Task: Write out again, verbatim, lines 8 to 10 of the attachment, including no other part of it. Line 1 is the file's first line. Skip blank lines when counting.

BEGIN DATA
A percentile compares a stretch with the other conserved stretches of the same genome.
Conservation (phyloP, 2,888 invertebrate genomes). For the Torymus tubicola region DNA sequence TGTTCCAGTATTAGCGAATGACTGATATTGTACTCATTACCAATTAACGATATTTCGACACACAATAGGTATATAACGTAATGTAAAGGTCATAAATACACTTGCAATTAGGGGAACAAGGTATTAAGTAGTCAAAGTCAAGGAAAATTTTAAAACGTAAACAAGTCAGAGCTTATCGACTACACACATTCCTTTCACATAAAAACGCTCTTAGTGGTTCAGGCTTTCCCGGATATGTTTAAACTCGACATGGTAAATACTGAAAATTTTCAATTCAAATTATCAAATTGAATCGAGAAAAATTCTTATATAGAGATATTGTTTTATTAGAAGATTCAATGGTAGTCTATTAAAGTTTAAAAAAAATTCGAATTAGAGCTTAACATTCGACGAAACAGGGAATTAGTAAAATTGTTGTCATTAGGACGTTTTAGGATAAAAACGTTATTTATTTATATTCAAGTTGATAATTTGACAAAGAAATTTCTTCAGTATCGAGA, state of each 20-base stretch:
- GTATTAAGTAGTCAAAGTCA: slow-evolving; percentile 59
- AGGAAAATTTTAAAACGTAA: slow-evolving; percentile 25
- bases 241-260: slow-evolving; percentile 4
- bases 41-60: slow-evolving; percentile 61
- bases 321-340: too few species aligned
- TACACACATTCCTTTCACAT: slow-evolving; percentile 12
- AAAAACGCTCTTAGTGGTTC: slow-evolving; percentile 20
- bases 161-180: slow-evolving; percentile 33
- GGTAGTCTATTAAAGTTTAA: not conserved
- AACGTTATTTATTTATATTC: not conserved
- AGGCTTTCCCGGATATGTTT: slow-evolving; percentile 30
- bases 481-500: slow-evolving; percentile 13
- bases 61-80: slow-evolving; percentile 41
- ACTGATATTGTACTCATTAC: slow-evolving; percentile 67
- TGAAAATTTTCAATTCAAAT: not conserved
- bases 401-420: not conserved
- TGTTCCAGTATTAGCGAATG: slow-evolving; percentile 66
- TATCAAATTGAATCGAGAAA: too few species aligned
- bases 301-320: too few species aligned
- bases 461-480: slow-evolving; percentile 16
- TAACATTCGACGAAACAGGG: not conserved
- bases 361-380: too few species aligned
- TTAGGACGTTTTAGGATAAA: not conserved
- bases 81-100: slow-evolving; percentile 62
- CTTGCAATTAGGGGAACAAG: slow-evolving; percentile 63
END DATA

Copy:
- TACACACATTCCTTTCACAT: slow-evolving; percentile 12
- AAAAACGCTCTTAGTGGTTC: slow-evolving; percentile 20
- bases 161-180: slow-evolving; percentile 33